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Loki Shows MCU Loki Was Never Truly Redeemed (Not Even After Death)

The events of Loki have shown he was never truly redeemed in the MCU until now, not even after his Avengers: Endgame death. The Disney+ series is offering the MCU's first deep dive into the psyche of Loki; until now, he's played second fiddle to his brother, Thor, who always got the focus in terms of character development. The Loki of the series isn't quite the same Loki who was last seen in Avengers: Infinity War, however. This is a pre-redemption Loki taken from the timeline in 2012. Ironically, this is exactly why he'll finally grow.

The God of Mischief has had a tumultuous arc during his tenure in the MCU. He started as a sympathetic supporting character then turned into the main antagonist in Thor before becoming the full-on villain of The Avengers. His redemption arc was set up in Thor: The Dark World when he helped his brother take out the Dark Elves and save Jane Foster, but was really kickstarted in Thor: Ragnarok when he chose to help Thor save Asgard and its people from Hela rather than run, culminating in his sacrifice in Infinity War when he attempted to kill Thanos to protect Thor.

Related: Why Loki Won't Betray Sylvie (Despite His Past)

Yet Loki has never found true redemption in the MCU. He may have been less of a villain, even fought on the side of the good guys, but that's not the same as Loki being a hero. Helping Thor in The Dark World wasn't out of any genuine care for Jane Foster, but simply out of vengeance for Frigga's death. Helping the Revengers escape Sakaar in Ragnarok was convenient for him as he'd worn out his welcome with The Grandmaster. Returning to help Thor fight Hela and his sacrifice in Infinity War were nobler acts, but even then, Loki hadn't actually changed as a person; he'd simply changed his actions. Granted, he wasn't allowed to change by the Time-Keepers, but regardless, true redemption for a villain isn't possible until they change their internal landscape.

As the Disney+ series has shown, Loki is a deeply broken person. His lifelong mistreatment at the hands of Odin and growing up feeling like a misfit in the combat-oriented culture of Asgard gave him a deep-rooted sense of insecurity. It only got worse when he learned of his true identity as a Frost Giant who had been discarded by his birth father, Laufey, and left to die for being a runt. Odin took Loki in but saw him as much as a tool to be used as a son. The result is that he became a deeply damaged person and it sent him down his path.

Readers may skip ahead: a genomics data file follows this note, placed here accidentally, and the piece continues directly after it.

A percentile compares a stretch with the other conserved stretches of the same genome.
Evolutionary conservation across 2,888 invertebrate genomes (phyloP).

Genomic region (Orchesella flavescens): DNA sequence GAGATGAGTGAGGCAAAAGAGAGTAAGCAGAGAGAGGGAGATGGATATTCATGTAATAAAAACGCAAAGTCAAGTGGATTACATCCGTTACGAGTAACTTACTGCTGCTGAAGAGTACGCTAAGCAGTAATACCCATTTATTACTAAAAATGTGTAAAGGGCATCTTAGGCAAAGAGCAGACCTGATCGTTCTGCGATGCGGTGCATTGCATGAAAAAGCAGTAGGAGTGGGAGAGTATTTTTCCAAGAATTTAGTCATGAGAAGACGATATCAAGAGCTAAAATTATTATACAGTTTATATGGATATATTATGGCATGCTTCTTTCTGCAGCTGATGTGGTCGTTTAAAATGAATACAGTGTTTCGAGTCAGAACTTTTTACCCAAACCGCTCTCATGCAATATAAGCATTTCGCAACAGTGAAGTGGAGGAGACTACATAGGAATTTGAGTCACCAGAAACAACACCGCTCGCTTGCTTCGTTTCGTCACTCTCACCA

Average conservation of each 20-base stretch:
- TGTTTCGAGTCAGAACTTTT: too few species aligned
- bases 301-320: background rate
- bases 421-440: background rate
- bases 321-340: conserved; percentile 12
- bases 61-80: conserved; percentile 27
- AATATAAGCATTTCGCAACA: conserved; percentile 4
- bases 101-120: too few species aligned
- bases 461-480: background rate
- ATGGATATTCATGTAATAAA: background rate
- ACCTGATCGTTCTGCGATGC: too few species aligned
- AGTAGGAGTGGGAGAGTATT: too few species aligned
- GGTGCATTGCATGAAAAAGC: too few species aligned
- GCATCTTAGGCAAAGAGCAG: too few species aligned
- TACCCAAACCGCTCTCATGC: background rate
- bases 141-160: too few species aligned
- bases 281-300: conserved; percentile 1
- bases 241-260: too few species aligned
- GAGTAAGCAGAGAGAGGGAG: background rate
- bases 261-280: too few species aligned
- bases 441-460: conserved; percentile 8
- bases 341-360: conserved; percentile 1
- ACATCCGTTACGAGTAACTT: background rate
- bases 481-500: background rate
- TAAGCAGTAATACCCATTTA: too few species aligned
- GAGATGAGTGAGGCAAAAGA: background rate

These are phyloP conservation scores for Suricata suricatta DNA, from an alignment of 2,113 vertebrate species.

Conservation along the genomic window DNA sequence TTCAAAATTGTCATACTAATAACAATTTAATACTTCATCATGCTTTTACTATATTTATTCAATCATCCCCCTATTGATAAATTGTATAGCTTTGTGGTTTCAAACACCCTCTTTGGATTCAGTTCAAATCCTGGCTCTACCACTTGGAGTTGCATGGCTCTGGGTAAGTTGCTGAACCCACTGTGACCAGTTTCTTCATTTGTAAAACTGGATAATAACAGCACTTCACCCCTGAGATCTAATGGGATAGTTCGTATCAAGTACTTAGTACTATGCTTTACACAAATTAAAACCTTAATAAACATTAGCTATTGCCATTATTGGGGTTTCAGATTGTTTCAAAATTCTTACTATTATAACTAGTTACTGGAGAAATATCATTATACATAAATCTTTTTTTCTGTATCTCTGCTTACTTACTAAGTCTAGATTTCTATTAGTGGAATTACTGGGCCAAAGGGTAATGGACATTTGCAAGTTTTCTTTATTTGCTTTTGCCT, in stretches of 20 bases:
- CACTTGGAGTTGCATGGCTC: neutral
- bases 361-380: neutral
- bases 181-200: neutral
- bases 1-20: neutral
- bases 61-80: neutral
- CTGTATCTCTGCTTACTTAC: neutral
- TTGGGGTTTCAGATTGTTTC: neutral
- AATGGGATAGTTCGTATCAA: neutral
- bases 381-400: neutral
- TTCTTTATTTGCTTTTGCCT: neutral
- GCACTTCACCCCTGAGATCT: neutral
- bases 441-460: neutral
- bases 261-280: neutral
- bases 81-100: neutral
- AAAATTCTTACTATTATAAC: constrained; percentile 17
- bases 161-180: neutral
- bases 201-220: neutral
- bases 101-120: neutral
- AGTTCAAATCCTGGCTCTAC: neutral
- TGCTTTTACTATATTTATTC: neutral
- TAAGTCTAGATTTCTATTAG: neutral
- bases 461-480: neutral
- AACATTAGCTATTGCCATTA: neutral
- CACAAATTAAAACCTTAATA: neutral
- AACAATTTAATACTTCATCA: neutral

As Loki explained to Mobius in Loki episode 1, he acted out and played the villain because he felt he had no other choice. "I don't enjoy hurting people... I don't enjoy it. I do it because I've had to," he explains. "Because it's part of the illusion. It's the cruel, elaborate trick conjured by the weak to inspire fear." Loki's story is the quasi-immortal deity version of the school bully who lashes out because he's abused at home. Hurt people hurt people, even if those hurt people are gods. Until he got right within himself and made his peace with who he is, Loki never stood a chance at not being a villain–and the Time-Keepers saw to it that he never did.

Now, however, off the path the Time-Keepers had set him on and able to make his own decisions, Loki has naturally and quickly evolved into a better version of himself. It started with Mobius breaking Loki down by showing him the truth of his life in order to build him back up again. At the same time, Sylvie showed Loki he wasn't alone and gave him purpose, filling the yawning void in his soul that has existed for a millennium. Between them, Sylvie and Mobius have shown Loki that not only can he choose not to be a villain, he deserves not to be. In doing so, it's finally enabled him to deal with his damage and, for the first time, start Loki on the path to true Phase 4 redemption.

Next: Loki Episode 5 Asks 6 Big Questions About The End Of Time

Loki releases new episodes every Wednesday on Disney+.

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